"As the church clock chimed 6.00 p.m. a band is heard in the distance, and soon there conies down the main street a procession of young children, boys and girls and carrying devices of wooden framework covered with mosses and flowers and rushes. Leading die procession is a sweet faced lassie of eleven or twelve years carrying the Churchwarden's rushbearing, a plain upright piece of wood covered entirely with green rushes gathered from the lake, then follows a bonnie blue eyed boy bearing a device in the shape of a harp whose strings are formed of white peeled rushes with the frame thickly adorned with white water lilies. Crosses of all kinds hung on moss clad staffs, every shape and device which the ingenuity and taste of the ladies of the parish could design appear borne by the long line of school children who form the procession. When at length the garlands have been brought into the Market Place a halt is made. Now the children are taking up their crosses, the band commences the first bars of a march, the procession moves onward towards the church. The children carry their offerings of flowers into the sacred edifice and the doors are locked to all others for a short time whilst the garlands are deposited in the chancel, aisle and windows. This done the congregation is admitted and joins in a short service consisting of prayer, hymn, and a brief address".

This description of the Ambleside Rushbearing of 1885 was published in The Queen of that year.

The Rushbearing festival is held annually in Ambleside and commemorates the days when the churches had earthen floors and rushes were put down to make a carpet for warmth and comfort Each year the old rushes were swept from the church and new ones cut from the lake and brought to the church and no doubt this heralded a get together of the village folk and became a happy day and a holiday.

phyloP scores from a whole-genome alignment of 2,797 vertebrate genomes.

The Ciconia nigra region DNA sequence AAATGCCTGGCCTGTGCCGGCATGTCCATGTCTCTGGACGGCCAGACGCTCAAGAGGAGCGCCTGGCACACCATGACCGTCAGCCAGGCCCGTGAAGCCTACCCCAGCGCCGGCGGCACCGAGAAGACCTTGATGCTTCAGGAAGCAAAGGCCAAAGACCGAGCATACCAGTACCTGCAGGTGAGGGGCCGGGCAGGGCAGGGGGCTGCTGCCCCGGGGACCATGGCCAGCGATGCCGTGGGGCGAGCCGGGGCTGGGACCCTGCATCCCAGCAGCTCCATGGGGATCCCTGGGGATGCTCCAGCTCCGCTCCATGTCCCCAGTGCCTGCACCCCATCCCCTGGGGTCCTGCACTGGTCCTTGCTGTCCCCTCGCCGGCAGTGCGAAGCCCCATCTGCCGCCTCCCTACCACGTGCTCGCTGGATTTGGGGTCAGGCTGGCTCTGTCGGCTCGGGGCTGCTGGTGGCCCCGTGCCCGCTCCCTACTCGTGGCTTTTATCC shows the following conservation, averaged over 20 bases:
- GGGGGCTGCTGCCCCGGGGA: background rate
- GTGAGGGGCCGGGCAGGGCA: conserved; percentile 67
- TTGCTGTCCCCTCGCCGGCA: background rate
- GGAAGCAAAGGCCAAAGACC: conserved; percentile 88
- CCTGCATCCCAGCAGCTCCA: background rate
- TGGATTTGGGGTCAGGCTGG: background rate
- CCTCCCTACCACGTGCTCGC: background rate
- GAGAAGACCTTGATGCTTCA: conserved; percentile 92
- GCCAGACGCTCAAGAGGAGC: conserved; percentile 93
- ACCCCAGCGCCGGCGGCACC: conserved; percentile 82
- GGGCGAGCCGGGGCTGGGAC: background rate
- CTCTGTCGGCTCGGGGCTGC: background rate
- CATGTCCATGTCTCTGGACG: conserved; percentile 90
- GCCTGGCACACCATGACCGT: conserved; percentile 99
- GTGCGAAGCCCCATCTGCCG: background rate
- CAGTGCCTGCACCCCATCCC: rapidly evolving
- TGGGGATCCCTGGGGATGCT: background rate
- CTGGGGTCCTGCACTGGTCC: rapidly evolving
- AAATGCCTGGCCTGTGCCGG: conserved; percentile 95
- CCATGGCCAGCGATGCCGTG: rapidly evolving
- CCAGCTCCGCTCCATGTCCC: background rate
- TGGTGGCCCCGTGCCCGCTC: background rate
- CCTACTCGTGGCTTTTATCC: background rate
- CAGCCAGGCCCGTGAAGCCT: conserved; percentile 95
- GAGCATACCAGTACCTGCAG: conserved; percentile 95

The Rushbearing as we know it is a symbolic representation of this event and is now celebrated in only three places, Ambleside, Grasmere and Warcop in the north of the county. Our original church was the chapel of St Anne's on Chapel HOI and the festival was originally held on the last Saturday in July, the Saturday nearest to St Anne's day. Some years ago when the school holidays were altered and the date was changed to the first Saturday in July, the Saturday nearest to St Mary's day which is the new church in the village. The ceremony has changed little since the description of 1885. Unfortunately the older boys and girls will no longer participate which means the children now range from babies in prams ato eleven or twelve years old and the big bearings are carried by adults. The harp is no longer decorated with water lilies but with white daisies, not quite so effective and the art of making bearings for the children to cany is becoming a lost art Instead of wooden crosses covered with moss, rushes and flowers most of the children now just have small bunches of rushes decked with flowers. Whilst the small children still carry baskets now they atre often made by the florist Nevertheless the procession is still very beautiful and watched by hundreds of people each year.

The bearings are placed in the church after the procession and a children's' service follows. When the children come out of church they are traditionally presented with a slice of gingerbread.